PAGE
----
Yeah, ok. Anyone want to move to Chile? No?

    • #9
  10. Mike H Coolidge
    Mike H
    @MikeH

    Albert Arthur:

    Mike H:

    Charles Horton: Can any nation in Central and South America populated largely by the Spanish compare favorably with those populated by the English?

    The best example is Chile, it’s rated more free than America by the Heritage Foundation.

    Yeah, ok. Anyone want to move to Chile? No?

    Doesn’t mean Chile isn’t comparable to many English speaking countries. I don’t want to move to practically any other English speaking countries either.

    • #10
  11. Albert Arthur Coolidge
    Albert Arthur
    @AlbertArthur

    Fred, you are adopting the classic tactic of conflating immigration with the illegal act of crossing our border. Breaking into our country is not immigration. It is a crime. I don’t know any conservatives who are opposed to legal immigration.

    Fred Cole: 1. Want to come here 2. Want to work 3. Whose labor is so valuable that there’s a movement to create artificial islands to get them here.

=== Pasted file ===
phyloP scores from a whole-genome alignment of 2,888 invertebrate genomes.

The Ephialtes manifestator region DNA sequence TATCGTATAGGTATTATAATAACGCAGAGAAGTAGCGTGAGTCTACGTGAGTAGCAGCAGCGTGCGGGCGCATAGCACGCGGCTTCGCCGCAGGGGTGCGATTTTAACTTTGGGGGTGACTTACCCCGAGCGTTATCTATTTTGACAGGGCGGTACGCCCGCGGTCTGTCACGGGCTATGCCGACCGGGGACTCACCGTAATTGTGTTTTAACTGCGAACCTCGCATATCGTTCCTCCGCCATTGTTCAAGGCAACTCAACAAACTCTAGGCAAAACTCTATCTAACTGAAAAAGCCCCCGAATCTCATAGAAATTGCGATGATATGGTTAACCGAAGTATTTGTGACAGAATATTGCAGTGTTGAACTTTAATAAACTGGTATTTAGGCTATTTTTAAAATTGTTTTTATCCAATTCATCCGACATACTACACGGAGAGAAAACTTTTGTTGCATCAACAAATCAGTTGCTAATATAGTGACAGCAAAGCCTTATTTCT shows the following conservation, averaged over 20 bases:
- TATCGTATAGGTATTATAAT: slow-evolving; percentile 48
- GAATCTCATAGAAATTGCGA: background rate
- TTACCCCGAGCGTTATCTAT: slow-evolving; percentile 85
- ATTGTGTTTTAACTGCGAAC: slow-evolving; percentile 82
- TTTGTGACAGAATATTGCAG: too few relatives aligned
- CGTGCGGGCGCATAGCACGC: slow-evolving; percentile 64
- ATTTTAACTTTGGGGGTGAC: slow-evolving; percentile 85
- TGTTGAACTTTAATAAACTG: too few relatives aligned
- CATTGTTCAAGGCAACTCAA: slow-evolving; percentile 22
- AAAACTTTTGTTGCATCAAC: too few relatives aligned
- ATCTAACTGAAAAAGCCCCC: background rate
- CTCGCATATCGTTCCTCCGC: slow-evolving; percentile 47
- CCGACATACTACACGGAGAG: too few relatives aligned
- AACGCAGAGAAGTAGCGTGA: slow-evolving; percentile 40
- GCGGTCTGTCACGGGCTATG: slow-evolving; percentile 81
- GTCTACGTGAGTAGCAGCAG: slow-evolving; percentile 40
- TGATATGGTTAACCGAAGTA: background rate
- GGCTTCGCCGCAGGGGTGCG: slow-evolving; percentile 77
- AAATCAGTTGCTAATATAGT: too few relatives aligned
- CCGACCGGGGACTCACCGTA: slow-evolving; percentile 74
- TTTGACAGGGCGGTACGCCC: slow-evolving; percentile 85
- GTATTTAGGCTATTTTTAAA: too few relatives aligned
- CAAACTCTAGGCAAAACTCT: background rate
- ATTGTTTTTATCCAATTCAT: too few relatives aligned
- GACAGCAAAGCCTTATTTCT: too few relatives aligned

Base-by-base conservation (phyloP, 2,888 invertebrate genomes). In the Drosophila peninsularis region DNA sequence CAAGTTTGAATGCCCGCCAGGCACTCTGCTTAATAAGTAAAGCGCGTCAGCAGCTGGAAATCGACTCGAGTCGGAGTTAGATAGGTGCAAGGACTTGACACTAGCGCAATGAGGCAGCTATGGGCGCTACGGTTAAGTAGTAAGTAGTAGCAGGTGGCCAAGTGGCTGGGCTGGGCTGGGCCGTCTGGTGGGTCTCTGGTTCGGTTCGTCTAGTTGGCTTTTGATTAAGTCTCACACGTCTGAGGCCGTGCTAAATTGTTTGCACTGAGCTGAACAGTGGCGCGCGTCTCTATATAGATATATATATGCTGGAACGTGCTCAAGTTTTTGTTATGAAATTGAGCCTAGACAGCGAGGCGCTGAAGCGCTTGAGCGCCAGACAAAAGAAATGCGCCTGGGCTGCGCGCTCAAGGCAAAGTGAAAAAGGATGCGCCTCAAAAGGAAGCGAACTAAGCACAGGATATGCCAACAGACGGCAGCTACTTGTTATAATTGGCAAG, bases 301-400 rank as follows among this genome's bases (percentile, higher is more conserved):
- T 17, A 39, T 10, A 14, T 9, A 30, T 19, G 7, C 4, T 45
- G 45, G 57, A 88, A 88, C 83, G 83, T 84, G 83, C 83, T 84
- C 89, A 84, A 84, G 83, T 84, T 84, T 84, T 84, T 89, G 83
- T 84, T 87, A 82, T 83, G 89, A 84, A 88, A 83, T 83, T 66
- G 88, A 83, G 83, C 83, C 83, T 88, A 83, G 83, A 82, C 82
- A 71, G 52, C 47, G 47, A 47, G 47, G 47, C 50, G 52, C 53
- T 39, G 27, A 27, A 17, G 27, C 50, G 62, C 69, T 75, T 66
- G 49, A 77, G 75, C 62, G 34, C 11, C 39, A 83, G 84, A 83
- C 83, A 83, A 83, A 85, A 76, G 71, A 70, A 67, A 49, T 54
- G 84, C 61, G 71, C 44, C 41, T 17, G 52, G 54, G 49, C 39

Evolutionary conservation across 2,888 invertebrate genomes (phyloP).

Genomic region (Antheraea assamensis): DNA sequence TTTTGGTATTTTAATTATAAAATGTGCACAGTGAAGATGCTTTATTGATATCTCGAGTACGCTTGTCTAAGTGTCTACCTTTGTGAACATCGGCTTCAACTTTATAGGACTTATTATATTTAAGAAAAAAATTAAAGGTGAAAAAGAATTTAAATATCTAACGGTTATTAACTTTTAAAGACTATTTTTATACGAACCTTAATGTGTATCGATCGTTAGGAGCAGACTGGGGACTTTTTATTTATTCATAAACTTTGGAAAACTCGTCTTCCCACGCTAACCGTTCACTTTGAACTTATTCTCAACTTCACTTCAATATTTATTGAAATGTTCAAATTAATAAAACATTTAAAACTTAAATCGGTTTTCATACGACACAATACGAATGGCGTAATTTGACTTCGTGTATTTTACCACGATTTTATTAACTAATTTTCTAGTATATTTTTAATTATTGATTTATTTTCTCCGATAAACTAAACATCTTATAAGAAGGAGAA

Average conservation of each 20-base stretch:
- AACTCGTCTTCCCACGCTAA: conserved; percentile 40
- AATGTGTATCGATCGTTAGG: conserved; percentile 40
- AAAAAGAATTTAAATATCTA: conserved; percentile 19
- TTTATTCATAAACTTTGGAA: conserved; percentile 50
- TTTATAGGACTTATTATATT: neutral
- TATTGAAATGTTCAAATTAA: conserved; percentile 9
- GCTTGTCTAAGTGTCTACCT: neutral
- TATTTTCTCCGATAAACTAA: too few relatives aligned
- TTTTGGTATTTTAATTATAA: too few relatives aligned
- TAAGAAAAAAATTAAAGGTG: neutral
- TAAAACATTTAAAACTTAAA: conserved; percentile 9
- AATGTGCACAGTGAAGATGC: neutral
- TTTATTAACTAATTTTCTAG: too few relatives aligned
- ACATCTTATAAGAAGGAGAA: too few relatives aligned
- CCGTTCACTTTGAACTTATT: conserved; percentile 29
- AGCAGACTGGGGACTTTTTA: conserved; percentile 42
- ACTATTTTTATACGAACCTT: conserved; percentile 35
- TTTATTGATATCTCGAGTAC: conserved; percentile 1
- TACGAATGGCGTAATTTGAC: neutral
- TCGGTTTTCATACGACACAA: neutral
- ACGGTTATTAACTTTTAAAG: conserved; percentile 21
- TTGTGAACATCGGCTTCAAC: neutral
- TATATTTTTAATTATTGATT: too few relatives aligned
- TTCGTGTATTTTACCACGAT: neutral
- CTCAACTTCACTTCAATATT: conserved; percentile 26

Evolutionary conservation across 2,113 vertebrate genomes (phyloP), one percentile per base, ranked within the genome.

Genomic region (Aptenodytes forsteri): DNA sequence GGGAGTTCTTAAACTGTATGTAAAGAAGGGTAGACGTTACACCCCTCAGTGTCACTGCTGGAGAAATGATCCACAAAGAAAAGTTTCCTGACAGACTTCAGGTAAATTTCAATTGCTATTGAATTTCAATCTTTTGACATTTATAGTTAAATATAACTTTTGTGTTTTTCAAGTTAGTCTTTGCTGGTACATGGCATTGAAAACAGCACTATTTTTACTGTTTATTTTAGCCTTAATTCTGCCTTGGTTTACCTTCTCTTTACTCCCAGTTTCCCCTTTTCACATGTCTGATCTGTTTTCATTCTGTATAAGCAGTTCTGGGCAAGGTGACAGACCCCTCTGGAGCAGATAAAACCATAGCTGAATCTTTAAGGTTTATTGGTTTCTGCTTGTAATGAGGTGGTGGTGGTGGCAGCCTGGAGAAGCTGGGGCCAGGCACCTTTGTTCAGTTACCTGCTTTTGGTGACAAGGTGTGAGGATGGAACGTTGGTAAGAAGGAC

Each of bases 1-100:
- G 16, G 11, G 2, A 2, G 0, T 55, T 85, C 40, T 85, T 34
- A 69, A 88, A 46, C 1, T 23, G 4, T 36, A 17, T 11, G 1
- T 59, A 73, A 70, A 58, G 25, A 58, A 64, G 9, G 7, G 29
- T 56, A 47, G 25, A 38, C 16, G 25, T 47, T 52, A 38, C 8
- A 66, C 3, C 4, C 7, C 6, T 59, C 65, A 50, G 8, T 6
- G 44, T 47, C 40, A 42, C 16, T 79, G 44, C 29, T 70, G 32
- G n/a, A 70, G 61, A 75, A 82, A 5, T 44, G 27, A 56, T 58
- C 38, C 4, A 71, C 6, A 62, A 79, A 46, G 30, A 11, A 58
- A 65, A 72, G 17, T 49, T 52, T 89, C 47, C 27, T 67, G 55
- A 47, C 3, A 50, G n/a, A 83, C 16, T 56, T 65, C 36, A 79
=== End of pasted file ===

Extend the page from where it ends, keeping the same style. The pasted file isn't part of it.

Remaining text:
Well, #1 is true, otherwise they wouldn’t be breaking our laws to sneak into the country. #2 is not true for the majority, who end up on wellfare. #3 is just you being silly. Pregnant 17-year-old Honduran girls are not sneaking into Texas by the thousands because they want to work in the high tech industry.

    It’s not surprising to me that you don’t believe in borders. After all, you said that the only possible way you might “maybe” support military action against Russia would be if Russian tanks showed up on the Hudson.